Saturday, November 6, 2010

Health Care Reform and the New Congress

The fight over health care reform continues in post-election Congress, as comments from President Obama and from Rep. John Boehner, who will probably become the new Speaker of the House of Representatives, make clear. This week, Kaiser Health News published a transcript of news conference comments that show the divisions between Boehner and Obama over the future of health care reform.

With so many of their constituents concerned about unemployment, Boehner and the Republicans say that the current plan for health care reform is too expensive to implement now. The Republicans have said that their primary goal over the next two years is blocking the implementation of health reform and other agenda items, and unseating Obama in the next presidential election.
Boehner, who called health reform a "monstrosity," said:
I believe that the health care bill that was enacted by the current Congress will kill jobs in America, ruin the best health care system in the world, and bankrupt our country. That means that we have to do everything we can to try to repeal this bill and replace it with common-sense reforms that'll bring down the cost of health insurance.
Unlike the Republicans, the Democrats see substantive health reform as a moral obligation that is worth the investment. Obama explained:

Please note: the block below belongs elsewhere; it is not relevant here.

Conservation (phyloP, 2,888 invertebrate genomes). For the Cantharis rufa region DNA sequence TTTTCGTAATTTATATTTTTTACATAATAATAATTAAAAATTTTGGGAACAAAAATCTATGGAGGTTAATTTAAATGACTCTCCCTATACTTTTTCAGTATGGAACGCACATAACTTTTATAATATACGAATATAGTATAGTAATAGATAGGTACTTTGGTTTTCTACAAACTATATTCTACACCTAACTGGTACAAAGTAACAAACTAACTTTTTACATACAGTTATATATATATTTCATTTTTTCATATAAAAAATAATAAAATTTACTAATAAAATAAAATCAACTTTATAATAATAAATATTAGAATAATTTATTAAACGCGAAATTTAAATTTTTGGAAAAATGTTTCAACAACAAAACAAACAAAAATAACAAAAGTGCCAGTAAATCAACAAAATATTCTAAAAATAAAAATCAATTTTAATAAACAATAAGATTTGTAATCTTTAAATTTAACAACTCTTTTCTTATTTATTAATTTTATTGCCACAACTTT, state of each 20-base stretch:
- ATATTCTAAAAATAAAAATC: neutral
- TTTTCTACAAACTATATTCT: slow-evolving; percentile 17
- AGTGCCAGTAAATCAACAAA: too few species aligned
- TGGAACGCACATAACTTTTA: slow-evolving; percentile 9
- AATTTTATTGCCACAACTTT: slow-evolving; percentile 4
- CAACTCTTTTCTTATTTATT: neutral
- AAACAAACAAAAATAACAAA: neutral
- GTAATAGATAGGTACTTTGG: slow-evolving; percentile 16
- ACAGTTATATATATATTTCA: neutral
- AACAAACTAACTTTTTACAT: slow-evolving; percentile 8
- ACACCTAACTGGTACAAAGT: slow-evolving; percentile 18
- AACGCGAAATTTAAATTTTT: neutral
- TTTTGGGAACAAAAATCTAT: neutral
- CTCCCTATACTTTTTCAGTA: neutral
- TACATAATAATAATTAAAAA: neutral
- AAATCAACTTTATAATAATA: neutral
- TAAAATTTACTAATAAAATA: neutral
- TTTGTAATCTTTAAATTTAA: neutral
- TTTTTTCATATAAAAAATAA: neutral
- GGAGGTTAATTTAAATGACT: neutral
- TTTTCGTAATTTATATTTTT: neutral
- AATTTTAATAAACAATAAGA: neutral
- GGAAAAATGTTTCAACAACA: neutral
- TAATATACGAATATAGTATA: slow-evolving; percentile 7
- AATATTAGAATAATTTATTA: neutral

I don't think that if you ask the American people, should we stop trying to close the doughnut hole that will help our senior citizens get prescription drugs, should we go back to a situation where people with preexisting conditions can't get health insurance, should we allow insurance companies to drop your coverage when you get sick even though you've been paying premiums -- I don't think that you'd have a strong vote for people saying those are provisions I want to eliminate.

Republicans who argue that health reform is too expensive tend to ignore the costs of letting the current health insurance system stand. Commonwealth Fund blogger Louise Probst argues that health care has both direct and indirect costs for Americans. Health insurance now averages over $14,000 for a family of four, Probst wrote. "Other leading nations spend half or less of what we do on health care," she wrote, "making it increasingly difficult for American families to retain their standard of living and for American businesses to compete in a global economy." Furthermore, "all Americans pay the nation's health care bill indirectly by way of lower wages, higher taxes, and health benefit costs embedded in the price of non-health-care goods."

Which argument will win: fiscal restraint and job creation, or moral imperative and long-term investment? The outcome will become clear by the next Presidential election.

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